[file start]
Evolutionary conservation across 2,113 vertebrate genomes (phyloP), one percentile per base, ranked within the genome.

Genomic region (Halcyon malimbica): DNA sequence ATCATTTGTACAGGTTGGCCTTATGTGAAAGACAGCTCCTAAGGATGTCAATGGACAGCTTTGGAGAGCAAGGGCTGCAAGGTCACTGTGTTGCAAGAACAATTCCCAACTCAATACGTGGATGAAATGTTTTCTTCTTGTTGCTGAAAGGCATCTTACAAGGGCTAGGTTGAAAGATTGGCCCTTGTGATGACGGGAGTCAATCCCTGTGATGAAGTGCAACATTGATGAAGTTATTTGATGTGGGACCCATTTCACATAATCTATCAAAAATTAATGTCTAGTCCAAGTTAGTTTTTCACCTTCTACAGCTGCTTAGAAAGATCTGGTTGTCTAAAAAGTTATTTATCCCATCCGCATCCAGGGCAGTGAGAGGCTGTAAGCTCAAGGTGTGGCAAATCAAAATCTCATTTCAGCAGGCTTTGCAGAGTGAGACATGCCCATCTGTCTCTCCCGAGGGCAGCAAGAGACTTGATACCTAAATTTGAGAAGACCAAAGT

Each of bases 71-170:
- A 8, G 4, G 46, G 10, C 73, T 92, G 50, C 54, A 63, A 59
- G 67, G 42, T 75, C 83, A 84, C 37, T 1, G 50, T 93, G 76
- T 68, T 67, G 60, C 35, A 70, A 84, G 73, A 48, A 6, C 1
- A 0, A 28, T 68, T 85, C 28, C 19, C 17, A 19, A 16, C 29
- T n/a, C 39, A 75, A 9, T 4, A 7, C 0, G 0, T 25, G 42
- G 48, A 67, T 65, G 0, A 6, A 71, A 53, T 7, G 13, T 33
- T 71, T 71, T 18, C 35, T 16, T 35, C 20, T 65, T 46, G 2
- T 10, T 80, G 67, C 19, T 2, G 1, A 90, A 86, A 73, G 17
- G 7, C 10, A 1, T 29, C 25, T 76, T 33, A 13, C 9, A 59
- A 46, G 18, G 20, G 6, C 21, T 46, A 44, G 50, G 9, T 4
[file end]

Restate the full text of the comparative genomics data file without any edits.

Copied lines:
Evolutionary conservation across 2,113 vertebrate genomes (phyloP), one percentile per base, ranked within the genome.

Genomic region (Halcyon malimbica): DNA sequence ATCATTTGTACAGGTTGGCCTTATGTGAAAGACAGCTCCTAAGGATGTCAATGGACAGCTTTGGAGAGCAAGGGCTGCAAGGTCACTGTGTTGCAAGAACAATTCCCAACTCAATACGTGGATGAAATGTTTTCTTCTTGTTGCTGAAAGGCATCTTACAAGGGCTAGGTTGAAAGATTGGCCCTTGTGATGACGGGAGTCAATCCCTGTGATGAAGTGCAACATTGATGAAGTTATTTGATGTGGGACCCATTTCACATAATCTATCAAAAATTAATGTCTAGTCCAAGTTAGTTTTTCACCTTCTACAGCTGCTTAGAAAGATCTGGTTGTCTAAAAAGTTATTTATCCCATCCGCATCCAGGGCAGTGAGAGGCTGTAAGCTCAAGGTGTGGCAAATCAAAATCTCATTTCAGCAGGCTTTGCAGAGTGAGACATGCCCATCTGTCTCTCCCGAGGGCAGCAAGAGACTTGATACCTAAATTTGAGAAGACCAAAGT

Each of bases 71-170:
- A 8, G 4, G 46, G 10, C 73, T 92, G 50, C 54, A 63, A 59
- G 67, G 42, T 75, C 83, A 84, C 37, T 1, G 50, T 93, G 76
- T 68, T 67, G 60, C 35, A 70, A 84, G 73, A 48, A 6, C 1
- A 0, A 28, T 68, T 85, C 28, C 19, C 17, A 19, A 16, C 29
- T n/a, C 39, A 75, A 9, T 4, A 7, C 0, G 0, T 25, G 42
- G 48, A 67, T 65, G 0, A 6, A 71, A 53, T 7, G 13, T 33
- T 71, T 71, T 18, C 35, T 16, T 35, C 20, T 65, T 46, G 2
- T 10, T 80, G 67, C 19, T 2, G 1, A 90, A 86, A 73, G 17
- G 7, C 10, A 1, T 29, C 25, T 76, T 33, A 13, C 9, A 59
- A 46, G 18, G 20, G 6, C 21, T 46, A 44, G 50, G 9, T 4